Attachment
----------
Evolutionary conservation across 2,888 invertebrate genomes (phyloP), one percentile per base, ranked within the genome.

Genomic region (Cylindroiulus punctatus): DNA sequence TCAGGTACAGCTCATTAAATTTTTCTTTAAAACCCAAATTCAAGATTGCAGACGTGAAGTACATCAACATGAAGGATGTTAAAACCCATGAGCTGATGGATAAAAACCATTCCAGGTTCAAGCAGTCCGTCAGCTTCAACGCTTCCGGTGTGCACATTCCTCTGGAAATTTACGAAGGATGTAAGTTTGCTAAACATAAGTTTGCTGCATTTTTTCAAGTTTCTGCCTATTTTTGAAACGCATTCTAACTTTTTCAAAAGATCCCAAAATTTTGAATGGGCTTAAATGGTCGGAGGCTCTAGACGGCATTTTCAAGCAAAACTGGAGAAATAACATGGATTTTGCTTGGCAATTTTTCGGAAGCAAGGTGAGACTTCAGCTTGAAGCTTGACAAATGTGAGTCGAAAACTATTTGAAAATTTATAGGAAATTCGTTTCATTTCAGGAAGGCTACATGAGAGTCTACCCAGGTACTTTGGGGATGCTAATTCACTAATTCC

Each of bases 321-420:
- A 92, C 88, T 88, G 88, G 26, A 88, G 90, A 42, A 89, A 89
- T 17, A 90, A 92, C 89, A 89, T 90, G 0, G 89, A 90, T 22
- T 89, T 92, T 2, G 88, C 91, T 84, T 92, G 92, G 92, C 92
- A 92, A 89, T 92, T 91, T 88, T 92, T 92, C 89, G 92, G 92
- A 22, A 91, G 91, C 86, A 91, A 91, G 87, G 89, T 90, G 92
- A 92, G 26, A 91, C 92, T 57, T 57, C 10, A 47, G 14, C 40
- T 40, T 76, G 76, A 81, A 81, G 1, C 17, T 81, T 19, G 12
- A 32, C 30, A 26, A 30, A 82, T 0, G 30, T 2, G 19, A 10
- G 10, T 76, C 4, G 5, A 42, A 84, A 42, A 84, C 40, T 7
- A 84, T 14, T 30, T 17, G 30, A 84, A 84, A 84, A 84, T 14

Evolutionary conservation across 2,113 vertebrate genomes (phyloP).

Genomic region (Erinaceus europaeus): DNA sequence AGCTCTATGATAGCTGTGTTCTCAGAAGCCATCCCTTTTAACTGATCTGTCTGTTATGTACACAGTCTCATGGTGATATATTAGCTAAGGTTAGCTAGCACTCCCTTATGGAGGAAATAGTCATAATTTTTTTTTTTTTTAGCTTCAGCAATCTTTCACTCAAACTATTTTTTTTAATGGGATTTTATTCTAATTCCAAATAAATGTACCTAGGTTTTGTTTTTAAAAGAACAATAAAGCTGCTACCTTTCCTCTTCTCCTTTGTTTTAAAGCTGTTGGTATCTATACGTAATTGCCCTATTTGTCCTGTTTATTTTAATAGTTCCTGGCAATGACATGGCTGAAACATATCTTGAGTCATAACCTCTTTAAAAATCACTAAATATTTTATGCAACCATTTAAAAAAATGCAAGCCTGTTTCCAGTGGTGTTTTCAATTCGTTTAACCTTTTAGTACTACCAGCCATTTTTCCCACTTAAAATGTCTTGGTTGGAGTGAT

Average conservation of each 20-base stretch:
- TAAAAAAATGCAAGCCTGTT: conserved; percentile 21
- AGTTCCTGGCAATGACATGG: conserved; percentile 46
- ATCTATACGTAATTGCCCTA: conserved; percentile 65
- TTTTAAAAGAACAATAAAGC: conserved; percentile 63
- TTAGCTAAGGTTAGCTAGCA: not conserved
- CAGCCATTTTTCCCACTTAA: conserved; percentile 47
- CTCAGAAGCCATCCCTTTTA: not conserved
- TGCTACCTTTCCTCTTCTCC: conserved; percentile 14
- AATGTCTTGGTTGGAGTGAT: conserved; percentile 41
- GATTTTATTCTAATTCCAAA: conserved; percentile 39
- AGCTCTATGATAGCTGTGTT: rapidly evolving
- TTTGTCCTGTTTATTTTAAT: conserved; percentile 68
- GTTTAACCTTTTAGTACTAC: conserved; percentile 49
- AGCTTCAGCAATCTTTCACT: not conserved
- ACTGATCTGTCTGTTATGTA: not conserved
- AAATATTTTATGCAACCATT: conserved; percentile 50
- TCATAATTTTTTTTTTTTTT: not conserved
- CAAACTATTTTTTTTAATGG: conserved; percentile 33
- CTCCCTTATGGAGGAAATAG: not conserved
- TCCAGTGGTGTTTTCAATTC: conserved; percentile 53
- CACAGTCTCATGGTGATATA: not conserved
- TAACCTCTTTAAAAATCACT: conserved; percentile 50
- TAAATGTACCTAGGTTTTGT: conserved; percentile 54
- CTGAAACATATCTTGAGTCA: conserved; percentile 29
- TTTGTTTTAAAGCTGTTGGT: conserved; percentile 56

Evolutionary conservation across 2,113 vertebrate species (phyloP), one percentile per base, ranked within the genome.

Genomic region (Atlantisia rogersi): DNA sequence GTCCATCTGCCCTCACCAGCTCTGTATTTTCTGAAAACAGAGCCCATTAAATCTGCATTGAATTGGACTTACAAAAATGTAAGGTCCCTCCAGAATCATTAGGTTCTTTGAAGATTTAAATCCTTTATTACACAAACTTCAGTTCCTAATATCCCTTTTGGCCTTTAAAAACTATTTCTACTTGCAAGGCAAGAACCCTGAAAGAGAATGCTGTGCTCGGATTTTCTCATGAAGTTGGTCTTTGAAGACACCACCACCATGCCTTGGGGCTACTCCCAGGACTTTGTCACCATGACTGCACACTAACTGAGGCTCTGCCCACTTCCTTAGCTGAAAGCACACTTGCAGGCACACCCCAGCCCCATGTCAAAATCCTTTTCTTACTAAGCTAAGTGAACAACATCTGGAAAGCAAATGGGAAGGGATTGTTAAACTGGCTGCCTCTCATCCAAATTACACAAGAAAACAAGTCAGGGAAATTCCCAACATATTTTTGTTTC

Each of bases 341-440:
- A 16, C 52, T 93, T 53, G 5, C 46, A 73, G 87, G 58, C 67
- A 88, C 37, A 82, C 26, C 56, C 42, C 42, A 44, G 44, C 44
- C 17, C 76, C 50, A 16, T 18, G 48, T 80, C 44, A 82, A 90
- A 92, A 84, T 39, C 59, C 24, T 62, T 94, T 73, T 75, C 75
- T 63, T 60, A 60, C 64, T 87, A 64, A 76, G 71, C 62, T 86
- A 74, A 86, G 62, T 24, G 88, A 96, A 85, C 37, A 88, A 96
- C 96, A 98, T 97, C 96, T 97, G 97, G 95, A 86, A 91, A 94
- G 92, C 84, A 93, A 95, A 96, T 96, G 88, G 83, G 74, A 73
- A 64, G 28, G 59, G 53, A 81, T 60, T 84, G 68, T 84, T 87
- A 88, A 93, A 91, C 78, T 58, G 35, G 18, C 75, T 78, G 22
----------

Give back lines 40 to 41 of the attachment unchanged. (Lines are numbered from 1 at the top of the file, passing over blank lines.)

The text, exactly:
- CTGAAACATATCTTGAGTCA: conserved; percentile 29
- TTTGTTTTAAAGCTGTTGGT: conserved; percentile 56